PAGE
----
A: I have worked for The Salvation Army for 31 years in social services, mainly in Developmental Services. Seeing individuals learn new skills to improve their life and become part of their own community is so rewarding. Clients might learn to cook their own meal, ride the city bus, finish their schooling, attend a local college, write a resumé or obtain their first paid employment position. The Developmental Services work we do every day is such a big part of the mission and vision of The Salvation Army, and it is the support we provide every minute of every day we are at work.

Q: What makes you proud about the work that you do?
A: I don’t see what I do every day as a job, but more of an opportunity to learn from others, meet amazing people and see the successes I get to see every day, which may be as simple as learning to pull up a zipper, or sharing tears as someone graduates.

John Halbert, executive director, Ontario Distribution Centre

Q: How important is the role that community food banks play in society?
Food security is having reliable access to a sufficient quantity of affordable, nutritious food. Without it, there is a foundational piece of life missing, like shelter, clothing or love. Community food banks attempt to help address this need by providing food support to the vulnerable in their communities, which enables their clients to get on with their lives without having to be worried about where the next meal is coming from. Every problem in life is magnified by hunger, and community food banks do a fantastic job in helping address this one key area of food security, so that our clients can place their focus on other issues they are facing.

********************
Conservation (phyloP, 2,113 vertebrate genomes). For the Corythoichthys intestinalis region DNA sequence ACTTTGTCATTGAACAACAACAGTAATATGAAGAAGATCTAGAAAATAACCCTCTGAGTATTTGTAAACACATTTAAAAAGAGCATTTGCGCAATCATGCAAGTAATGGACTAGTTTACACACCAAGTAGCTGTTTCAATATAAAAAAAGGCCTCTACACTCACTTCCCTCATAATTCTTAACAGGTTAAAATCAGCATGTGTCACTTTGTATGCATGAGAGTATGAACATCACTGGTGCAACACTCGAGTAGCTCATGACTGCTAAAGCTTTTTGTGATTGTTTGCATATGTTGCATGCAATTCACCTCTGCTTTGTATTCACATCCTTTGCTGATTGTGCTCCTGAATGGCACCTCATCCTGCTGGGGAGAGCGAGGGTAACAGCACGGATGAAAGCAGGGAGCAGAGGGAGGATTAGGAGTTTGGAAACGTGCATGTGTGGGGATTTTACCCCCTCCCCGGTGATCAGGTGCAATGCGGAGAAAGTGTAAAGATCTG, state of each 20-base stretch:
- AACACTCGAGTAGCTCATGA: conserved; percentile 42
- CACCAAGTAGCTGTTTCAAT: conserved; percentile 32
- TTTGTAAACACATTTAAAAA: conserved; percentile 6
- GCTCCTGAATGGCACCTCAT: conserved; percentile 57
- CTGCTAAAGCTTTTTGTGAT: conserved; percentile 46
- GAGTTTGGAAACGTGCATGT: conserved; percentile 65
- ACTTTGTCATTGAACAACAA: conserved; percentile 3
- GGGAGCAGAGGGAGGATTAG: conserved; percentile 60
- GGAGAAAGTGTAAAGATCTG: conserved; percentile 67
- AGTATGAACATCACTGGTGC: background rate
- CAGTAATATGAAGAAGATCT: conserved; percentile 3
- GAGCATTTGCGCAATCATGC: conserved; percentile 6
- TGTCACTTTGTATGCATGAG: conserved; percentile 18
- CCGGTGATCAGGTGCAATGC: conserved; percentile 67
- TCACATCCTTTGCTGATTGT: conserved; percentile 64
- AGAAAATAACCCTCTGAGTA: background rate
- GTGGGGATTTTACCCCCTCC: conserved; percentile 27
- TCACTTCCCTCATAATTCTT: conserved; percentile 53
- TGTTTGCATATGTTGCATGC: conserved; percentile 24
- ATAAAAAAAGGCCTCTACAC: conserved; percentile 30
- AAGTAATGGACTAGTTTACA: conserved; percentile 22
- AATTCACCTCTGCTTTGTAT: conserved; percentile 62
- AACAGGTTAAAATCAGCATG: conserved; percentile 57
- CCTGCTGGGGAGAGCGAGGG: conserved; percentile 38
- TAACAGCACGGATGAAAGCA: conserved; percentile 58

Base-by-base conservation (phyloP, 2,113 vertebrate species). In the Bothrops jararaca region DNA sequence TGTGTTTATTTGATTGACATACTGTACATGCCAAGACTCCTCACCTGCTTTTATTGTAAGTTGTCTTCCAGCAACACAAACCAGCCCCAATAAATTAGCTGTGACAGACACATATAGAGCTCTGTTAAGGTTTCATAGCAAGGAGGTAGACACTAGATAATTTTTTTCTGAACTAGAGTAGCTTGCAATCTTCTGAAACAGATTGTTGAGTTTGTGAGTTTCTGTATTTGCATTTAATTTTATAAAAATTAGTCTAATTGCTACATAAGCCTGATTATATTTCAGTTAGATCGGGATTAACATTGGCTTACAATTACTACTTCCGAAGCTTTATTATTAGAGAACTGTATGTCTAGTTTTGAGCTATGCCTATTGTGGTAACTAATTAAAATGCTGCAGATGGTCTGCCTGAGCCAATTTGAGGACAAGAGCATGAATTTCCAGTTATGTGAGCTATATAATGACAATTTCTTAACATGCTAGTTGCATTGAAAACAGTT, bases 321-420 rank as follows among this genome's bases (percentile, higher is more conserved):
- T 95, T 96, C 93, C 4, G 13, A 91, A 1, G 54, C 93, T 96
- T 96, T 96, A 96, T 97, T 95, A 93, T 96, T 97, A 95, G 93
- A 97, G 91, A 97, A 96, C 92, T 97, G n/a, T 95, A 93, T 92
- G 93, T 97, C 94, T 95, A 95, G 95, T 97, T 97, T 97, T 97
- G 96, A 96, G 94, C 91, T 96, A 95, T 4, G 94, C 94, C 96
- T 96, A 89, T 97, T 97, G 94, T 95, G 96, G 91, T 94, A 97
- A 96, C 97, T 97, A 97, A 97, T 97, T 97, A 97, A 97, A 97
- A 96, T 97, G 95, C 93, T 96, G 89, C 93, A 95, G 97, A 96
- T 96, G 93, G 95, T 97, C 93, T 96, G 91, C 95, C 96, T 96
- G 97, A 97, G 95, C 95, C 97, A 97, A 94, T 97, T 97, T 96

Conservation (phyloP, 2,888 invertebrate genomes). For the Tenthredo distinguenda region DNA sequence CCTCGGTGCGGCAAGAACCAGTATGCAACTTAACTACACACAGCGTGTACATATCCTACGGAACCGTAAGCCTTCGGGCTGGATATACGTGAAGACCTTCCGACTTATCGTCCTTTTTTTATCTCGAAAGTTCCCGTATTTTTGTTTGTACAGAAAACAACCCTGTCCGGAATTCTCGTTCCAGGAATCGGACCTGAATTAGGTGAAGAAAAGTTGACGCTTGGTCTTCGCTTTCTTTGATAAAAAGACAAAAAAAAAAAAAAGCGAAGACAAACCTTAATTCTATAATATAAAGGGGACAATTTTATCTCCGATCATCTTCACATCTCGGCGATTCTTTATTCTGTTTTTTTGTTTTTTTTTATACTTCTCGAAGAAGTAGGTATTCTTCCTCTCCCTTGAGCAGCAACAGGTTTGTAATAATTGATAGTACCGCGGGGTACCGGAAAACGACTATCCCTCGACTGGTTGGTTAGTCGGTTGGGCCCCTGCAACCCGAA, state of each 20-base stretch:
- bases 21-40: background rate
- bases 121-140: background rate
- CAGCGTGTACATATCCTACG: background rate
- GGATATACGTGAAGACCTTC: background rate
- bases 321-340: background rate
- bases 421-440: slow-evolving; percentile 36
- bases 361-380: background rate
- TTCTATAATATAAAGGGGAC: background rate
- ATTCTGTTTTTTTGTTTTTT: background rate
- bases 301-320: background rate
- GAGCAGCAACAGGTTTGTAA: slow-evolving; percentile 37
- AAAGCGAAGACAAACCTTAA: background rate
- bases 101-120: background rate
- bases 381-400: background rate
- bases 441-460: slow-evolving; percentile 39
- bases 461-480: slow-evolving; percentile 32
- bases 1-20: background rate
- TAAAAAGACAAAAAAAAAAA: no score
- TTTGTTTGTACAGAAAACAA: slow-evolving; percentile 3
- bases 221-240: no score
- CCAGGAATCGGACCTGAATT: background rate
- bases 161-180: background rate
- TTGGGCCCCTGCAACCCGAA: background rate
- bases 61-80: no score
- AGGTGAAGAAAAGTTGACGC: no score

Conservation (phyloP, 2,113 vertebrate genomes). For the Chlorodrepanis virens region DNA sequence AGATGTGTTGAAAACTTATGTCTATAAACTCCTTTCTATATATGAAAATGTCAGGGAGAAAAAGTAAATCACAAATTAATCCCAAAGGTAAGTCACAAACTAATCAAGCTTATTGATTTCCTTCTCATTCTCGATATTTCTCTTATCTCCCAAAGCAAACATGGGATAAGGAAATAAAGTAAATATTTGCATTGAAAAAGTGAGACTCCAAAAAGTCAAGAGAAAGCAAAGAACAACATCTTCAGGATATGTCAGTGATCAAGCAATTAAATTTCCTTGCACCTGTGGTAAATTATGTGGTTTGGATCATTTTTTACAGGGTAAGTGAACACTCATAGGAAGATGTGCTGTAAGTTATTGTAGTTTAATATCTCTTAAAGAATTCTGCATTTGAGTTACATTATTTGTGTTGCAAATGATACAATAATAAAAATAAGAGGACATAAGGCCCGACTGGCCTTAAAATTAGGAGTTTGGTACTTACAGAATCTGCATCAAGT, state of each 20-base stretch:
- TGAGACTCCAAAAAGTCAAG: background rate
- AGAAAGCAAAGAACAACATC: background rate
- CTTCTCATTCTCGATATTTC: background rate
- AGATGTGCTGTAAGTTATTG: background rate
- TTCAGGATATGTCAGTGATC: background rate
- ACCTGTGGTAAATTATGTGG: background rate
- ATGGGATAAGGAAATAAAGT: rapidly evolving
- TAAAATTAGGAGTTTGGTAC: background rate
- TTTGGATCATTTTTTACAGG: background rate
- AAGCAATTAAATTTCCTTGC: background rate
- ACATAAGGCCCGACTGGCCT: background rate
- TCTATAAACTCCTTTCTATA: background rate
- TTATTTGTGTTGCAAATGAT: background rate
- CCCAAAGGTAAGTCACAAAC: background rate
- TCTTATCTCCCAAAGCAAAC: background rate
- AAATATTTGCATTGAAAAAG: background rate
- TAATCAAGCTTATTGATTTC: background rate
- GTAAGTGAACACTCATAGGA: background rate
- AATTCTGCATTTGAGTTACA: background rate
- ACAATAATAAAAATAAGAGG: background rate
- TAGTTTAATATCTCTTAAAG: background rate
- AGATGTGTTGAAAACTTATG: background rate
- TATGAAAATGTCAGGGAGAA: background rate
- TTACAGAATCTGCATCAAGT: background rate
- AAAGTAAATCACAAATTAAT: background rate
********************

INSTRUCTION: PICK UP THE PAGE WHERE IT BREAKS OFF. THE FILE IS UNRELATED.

Q: How many people does the distribution centre serve?
A: About 320,000 people a year across Ontario receive assistance from our Community and Family Services Ministry Units alone. This does not include our shelter work or other social programs.

Art Matthews, executive director, Broadview Village

Q: Can you tell me about your ministry and why it’s an important part of The Salvation Army?
A: Within The Salvation Army, it’s all about helping those with the greatest need — regardless of who they are. As a Ministry Unit that supports people with developmental disabilities, mental health issues, addictions issues and combinations thereof, our work is an ideal reflection of the core philosophy of the army and its mandate to serve. Some of the individuals we support were unable to receive support through any other venues because their needs exceeded the capacity of most other agencies. I would suggest that our work is a true reflection of the philosophy of The Salvation Army founder, William Booth.

Q: What makes you proud to be a part of the team at The Salvation Army?
A: We support everyone — regardless of race, cultural background, creed, faith, sexual or gender orientation — starting where they are at and then journey with them as their life changes and they develop.

Glenn van Gulik, divisional secretary for public relations, Emergency Disaster Services (EDS)

Q: Can you tell me about your ministry and why it’s an important part of The Salvation Army?
A: The Salvation Army’s Emergency Disaster Services program is critical to providing holistic support to those affected by emergencies and disasters. This includes supporting individuals and families with their practical needs in an emergency, including food, clothing and medications, as well as their emotional and spiritual needs through a listening ear, counselling and other supports. This is important to The Salvation Army because this lives out our mission very clearly and effectively, often at a time when individuals are in desperate need of support.

Q: If you could ask for one thing to enhance the work that you do, what would that be?
A: To be present in the community, our dedicated volunteers are critical in delivering these emergency services. We are always looking for passionate people who are motivated by love and care to serve their neighbours in times of crisis. With more people engaged and involved in delivering emergency and disaster services, The Salvation Army would be able to respond even more effectively and be better positioned to provide immediate and long-term supports in communities throughout the province.

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Estelle Zentil

Estelle Zentil